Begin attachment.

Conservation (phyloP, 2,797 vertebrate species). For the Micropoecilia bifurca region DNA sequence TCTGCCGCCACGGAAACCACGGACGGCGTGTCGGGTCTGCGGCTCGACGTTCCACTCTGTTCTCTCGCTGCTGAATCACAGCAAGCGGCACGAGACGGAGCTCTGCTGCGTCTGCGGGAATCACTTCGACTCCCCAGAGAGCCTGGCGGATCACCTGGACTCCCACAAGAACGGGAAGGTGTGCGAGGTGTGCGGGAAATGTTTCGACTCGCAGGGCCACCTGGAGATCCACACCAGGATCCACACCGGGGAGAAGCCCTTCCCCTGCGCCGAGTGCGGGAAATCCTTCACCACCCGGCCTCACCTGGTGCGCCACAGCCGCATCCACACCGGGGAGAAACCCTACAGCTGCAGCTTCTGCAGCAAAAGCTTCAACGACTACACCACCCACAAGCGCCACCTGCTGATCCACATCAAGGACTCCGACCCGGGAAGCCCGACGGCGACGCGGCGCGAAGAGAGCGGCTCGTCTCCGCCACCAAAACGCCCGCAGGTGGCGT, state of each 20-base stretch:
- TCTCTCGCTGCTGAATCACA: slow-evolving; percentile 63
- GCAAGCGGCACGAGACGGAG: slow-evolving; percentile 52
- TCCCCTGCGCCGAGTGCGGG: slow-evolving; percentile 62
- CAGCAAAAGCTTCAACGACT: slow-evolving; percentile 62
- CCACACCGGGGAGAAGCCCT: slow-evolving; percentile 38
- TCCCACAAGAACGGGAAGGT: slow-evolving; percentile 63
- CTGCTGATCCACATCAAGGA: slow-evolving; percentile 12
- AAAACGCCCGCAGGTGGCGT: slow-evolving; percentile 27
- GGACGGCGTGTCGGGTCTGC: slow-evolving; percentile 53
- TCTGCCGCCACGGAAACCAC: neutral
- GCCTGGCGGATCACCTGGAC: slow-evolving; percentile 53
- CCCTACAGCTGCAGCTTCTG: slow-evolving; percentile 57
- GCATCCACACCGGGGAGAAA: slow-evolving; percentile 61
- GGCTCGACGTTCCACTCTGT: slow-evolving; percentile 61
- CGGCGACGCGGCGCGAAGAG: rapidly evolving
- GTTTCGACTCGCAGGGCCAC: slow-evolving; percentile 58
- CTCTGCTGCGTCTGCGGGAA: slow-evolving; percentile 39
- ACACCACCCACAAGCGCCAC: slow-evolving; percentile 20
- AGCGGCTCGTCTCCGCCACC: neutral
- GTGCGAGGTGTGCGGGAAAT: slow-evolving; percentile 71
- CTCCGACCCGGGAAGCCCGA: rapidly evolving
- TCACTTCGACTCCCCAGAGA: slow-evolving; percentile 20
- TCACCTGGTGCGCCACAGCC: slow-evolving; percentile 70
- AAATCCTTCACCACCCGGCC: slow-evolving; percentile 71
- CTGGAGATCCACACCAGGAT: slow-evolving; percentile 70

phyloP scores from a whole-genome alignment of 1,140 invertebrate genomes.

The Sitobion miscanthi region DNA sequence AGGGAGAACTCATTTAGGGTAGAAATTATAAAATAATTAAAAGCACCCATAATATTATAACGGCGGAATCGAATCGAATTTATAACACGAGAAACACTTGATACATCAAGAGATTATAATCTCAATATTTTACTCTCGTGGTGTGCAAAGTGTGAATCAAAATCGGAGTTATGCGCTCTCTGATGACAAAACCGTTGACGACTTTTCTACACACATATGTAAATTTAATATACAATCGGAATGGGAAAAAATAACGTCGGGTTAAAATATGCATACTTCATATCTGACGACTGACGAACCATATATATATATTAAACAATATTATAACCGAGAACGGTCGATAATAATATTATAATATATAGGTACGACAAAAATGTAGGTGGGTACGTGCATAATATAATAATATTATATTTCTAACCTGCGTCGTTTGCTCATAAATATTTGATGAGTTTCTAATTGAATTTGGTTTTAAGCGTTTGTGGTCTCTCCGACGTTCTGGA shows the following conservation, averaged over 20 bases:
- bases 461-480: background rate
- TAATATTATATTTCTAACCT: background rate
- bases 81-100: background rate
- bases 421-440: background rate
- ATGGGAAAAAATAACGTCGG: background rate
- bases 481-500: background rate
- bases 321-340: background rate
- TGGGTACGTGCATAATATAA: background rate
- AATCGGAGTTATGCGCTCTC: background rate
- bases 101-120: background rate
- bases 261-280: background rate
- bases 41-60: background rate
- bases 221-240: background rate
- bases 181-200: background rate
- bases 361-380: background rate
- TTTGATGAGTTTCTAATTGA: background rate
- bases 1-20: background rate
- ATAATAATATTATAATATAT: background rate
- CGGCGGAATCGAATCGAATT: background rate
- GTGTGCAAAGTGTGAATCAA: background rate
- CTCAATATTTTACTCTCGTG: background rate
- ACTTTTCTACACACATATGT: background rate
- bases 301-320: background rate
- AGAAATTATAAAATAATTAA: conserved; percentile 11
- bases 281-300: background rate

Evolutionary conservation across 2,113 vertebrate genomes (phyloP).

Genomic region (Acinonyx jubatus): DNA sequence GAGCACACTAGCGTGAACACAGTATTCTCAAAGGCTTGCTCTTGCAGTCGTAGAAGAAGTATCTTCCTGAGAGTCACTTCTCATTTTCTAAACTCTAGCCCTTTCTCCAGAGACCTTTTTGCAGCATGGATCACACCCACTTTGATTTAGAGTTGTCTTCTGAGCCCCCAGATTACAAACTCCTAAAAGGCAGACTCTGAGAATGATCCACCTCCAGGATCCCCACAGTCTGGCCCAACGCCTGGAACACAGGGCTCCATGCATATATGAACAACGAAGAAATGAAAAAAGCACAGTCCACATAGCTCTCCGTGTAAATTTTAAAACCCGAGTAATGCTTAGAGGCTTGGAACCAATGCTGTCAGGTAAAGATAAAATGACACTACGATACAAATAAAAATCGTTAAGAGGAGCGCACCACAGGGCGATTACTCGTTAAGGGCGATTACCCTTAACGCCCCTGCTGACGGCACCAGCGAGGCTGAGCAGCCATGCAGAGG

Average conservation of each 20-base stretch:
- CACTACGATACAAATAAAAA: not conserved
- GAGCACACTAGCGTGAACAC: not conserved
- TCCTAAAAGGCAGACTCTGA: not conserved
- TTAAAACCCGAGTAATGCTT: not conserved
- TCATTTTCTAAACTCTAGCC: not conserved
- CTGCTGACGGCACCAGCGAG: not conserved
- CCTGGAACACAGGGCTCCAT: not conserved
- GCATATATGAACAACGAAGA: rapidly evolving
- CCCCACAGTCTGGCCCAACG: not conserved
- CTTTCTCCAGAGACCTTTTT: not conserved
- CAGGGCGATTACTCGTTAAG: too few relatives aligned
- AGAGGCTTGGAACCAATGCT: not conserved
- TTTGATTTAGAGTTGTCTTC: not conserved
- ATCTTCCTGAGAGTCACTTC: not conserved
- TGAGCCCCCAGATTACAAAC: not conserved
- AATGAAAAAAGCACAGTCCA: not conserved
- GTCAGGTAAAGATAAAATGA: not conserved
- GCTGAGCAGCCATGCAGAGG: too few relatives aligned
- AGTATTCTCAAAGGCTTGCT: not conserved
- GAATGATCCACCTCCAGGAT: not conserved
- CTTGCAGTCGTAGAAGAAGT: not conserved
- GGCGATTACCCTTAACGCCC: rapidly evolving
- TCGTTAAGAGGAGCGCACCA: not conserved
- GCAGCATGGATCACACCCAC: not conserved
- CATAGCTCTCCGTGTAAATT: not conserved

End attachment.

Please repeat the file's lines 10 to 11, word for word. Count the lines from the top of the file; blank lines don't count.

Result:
- GGACGGCGTGTCGGGTCTGC: slow-evolving; percentile 53
- TCTGCCGCCACGGAAACCAC: neutral